Asset Allocation for Gamers

Beginner, Theory

If it feels like I’ve been writing a little less lately, you’re not wrong. There are a few perfectly normal reasons. First, I just returned from a nice beach vacation where I very intentionally unplugged. And second, like many people after the much-anticipated release of Diablo IV in June I’ve been playing more than my share of video games.

With the benefit of that needed vacation away from the computer and both email and games alike, I realized this might be a good opportunity to write an article exploring the overlap of investing and gaming mindsets. There are certainly a lot of parallels in my own thought processes, and I imagine many of you may relate.

When discussing two passions of mine at the same time, there’s a lot to cover! But to get started, allow me to introduce a few of my top personal characters from my three favorite game franchises over the years.

Diablo IV Rogue

Diablo IV: Rogue

Borderlands 3 Operative

Borderlands 3: Operative

Guild Wars Paragon

Guild Wars: Paragon

In terms of genre, each game is a little different. Diablo is the ultimate dungeon crawler, Borderlands is a witty first-person shooter, and Guild Wars is a classic MMO. But if you know anything about how they all work, you may also notice a common theme. When you look under the hood at the underlying game mechanics, they’re all different spins on role playing games, or RPGs.

For those unfamiliar with the term, a defining characteristic of RPGs is a heavy emphasis not only on gameplay but also on build strategy. Rather than providing a game mostly based on personal skill alone like Madden, Mario, or Battlefront, in a RPG your class, attribute, and skill choices all have a profound impact on how your character fundamentally works. There’s a ton of strategy involved in creating the perfect character, and without the right build even the most talented gamers don’t last very long.

Read that last paragraph again, and then think about how it was written on an investing blog by a guy who studies portfolio theory extensively. Not only can you probably recognize the appeal of those games to me, but you’ll also start to understand the crossover in mindsets. Strategy, build theory, optimization — in both RPGs and portfolio research, the planning is a big part of the appeal.

So with both gaming and investing at the top of my mind right now, let’s take some time to talk about investing concepts in terms that a fellow gamer can appreciate. If that’s you, I imagine this should hit close to home and help explain some of the unique challenges you face thinking about investing. And even if you’re not a big fan of video games, stick with me and maybe you’ll learn something new simply from hearing about investing concepts in different terms.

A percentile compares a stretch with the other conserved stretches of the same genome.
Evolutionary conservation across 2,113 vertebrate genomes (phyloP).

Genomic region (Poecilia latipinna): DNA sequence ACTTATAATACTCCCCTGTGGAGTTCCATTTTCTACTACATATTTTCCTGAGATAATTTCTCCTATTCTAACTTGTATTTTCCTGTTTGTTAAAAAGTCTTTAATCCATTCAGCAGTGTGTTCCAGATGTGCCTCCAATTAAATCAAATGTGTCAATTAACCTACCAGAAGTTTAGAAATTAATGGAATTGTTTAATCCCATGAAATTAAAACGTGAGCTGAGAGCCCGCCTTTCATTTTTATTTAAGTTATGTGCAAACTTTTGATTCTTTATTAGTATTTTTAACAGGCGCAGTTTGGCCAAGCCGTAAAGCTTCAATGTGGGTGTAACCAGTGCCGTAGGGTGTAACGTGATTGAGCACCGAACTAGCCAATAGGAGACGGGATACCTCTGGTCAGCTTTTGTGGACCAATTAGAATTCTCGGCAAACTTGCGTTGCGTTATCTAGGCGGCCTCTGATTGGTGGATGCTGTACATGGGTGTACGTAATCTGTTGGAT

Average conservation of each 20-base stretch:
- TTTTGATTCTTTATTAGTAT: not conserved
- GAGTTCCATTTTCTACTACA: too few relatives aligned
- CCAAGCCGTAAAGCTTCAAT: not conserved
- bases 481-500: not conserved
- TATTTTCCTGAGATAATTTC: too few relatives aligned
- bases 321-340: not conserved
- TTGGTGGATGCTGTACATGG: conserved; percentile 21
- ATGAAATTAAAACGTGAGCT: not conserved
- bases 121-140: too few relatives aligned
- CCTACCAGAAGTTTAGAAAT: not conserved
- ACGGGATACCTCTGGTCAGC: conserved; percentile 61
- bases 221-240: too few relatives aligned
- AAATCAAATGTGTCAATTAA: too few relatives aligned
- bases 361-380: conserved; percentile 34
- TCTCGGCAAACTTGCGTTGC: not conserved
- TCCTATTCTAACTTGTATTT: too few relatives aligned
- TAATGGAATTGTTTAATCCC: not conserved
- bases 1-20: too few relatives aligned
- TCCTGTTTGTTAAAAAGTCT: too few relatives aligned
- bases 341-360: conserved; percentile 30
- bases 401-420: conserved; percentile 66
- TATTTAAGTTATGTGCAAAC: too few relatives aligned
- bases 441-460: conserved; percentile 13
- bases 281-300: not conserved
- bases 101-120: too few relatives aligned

Creating your ideal portfolio build

In order to understand the parallel between portfolio and character designs, it’s necessary to think in terms of builds. A character build in a RPG is the full design for every allocated skill and attribute, and depending on the game it can range from a simple distribution of a few points here and there to wildly complicated maps. But generally speaking, it all starts with two things: your character class and skill allotment.

Picking your class

At the core of any good RPG is a robust character personalization system. Usually that starts before you even take your first step in the game, as the opening requirement is for you to choose your class. No matter the game, they usually follow a certain fantasy structure with several common themes like a tanky warrior who can absorb a lot of damage or a more fragile but deadly wizard who can dish out big numbers of their own. The choice is up to you. As just one example, here’s the selection in Diablo IV.

asset allocation for gamers, class selection
Barbarian, Necromancer, Sorcerer, Rogue, Druid… What’s your style?

Even with the goal of defeating the exact same game, they all have completely different skills and playstyles. If you’re the type of person who likes to run up to a big boss and just start hacking away, the barbarian or druid are your best options. For tactical ranged damage, sorcerer or rogue are likely more up your alley. And for minion builds where you prefer to let your pets do all the hard work, necromancer is the way to go.

In investing, you see a lot of the same variation in classes even if investors don’t always recognize it themselves. It’s all about investing personality type. Lots of professional investors see themselves as nimble rogues who can dance around investing targets while dodging all damage and make a killing with ease. Many old-school stock index investors act like tanky barbarians and talk about just ignoring the pain and staying the course when times get tough. And there are even necromancer mindsets such as dividend investors who take joy in watching each carefully-curated stock dish out regular dividend payments while culling old stocks and acquiring new ones when necessary.

Importantly, picking your class requires enough experience to understand what you do and don’t like. And that experience can only come with playtime. In gaming, that’s as simple as creating a few different characters to see what you enjoy most. But investing is a little trickier when your real money is on the line.